Sennheiser’s Mentorship Program Takes Students Into the Ring and Onto the Track

Sennheiser’s four-year-old Mentorship Program, intended to help encourage the next generation of audio engineers to enter the field of televised sports, sent two more candidates into the field to shadow a pair of leading A1s. The students, Eric Heikkila from Emerson College and Brad Bacon from the Conservatory of Recording Arts and Sciences, were paired, respectively, with Randy Flick, senior audio mixer at HBO Boxing, and Fred Aldous, audio consultant and senior mixer for Fox Sports, at two high-profile events: HBO Sports’ broadcast of a light-heavyweight title bout between Chad Dawson and Adonis Stevenson and NASCAR’s Coca-Cola 600 race on Fox Sports.

Flick took Eric under his wing during the nationally televised boxing match, which took place June 15 at the American Airlines Center in Dallas, where the student was able to experience the inner workings of live broadcast production.

“Eric had a chance to go out into the field and work with different members of the audio staff,” says Flick. “He helped change out RF microphones on the trainers and tailed the stage manager to see how she handles the event itself. He wanted to know what was in our TV truck so he could be familiar with it before he arrived. Since we had recently done a fiber audio installation, there was a lot of new audio gear that he wouldn’t have known about unless he asked. This impressed me, and he was very well prepared.”

Meanwhile, halfway across the country at the Charlotte Motor Speedway in Concord, NC, Aldous was mentor to Bacon during Memorial Day weekend. Aldous, who has been working with Sennheiser on the Mentorship Program for several years, chose the Coca-Cola 600 NASCAR race because it provides students with the opportunity to experience the entire broadcast infrastructure.

“The Coca-Cola 600 is the longest race of the year that Fox Sports does,” he explains. “It therefore gives me more time to take the student around to see the different audio positions: from the announce booth to the field setup to where the production mix happens. There are just so many things that go on here that it is difficult to grasp unless it is actually experienced — especially on the magnitude of NASCAR.”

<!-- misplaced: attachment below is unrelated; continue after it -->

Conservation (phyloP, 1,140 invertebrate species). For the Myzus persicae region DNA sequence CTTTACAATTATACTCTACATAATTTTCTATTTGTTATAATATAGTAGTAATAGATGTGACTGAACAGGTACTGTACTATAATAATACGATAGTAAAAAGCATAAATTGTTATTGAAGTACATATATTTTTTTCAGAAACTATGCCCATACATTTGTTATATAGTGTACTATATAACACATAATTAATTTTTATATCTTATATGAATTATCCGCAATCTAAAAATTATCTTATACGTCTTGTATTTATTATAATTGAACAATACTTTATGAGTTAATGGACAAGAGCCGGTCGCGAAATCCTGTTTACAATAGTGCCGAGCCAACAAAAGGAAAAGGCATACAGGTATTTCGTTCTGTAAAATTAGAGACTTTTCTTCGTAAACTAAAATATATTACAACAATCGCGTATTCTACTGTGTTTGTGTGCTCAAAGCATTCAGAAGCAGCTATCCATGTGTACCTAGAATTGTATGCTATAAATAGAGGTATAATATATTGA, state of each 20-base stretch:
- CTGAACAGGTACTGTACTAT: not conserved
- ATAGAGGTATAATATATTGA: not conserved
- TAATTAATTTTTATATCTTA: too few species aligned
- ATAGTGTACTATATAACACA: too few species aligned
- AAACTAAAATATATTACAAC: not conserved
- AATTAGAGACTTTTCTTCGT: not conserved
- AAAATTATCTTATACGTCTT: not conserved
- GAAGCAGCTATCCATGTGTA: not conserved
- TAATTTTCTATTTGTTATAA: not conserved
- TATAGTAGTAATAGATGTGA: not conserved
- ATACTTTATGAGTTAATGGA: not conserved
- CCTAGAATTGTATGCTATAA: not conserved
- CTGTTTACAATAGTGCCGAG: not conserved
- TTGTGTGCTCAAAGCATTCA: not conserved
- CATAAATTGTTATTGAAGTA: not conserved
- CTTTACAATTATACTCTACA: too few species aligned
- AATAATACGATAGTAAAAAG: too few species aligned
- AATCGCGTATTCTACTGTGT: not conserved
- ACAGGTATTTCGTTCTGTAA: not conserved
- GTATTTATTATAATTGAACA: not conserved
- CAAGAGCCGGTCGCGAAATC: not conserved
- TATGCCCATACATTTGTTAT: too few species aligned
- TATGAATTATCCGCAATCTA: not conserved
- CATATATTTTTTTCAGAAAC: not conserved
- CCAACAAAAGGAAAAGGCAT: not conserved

Bacon spent time in the audio room and the submix room before venturing out to the racetrack, where Aldous’s field A2s explained the processes of microphone selection and positioning and the art of capturing the sounds of the track. He also learned about how the audio comes back to the truck for premixing and/or submixing before being sent to the network center for dispersion to affiliate broadcast networks.

Aldous says Bacon was an exemplary student: “He had a basic knowledge of audio in advance. He knew signal flow and all about microphones. Having him arrive with such a solid basic knowledge really allowed me to get more technical with him, making the experience much more valuable for all concerned.”

Bacon was astounded by the overall complexity of the operation and the overall professionalism of the staff. “Fred has so many inputs that he is managing and has such a grasp on all the little problems that come up,” he observes. “The whole experience was overwhelming, and it was a real pleasure to see him stay so cool under pressure.”

Flick notes that the mentoring program is definitely showing dividends. “HBO actually has hired one of the previous mentorship students as a freelance audio guy on a couple of their shows,” he says. “It’s a wonderful thing to help educate the audio folks of the future. I love the expressions and wide eyes when they see some of the stuff we do.”

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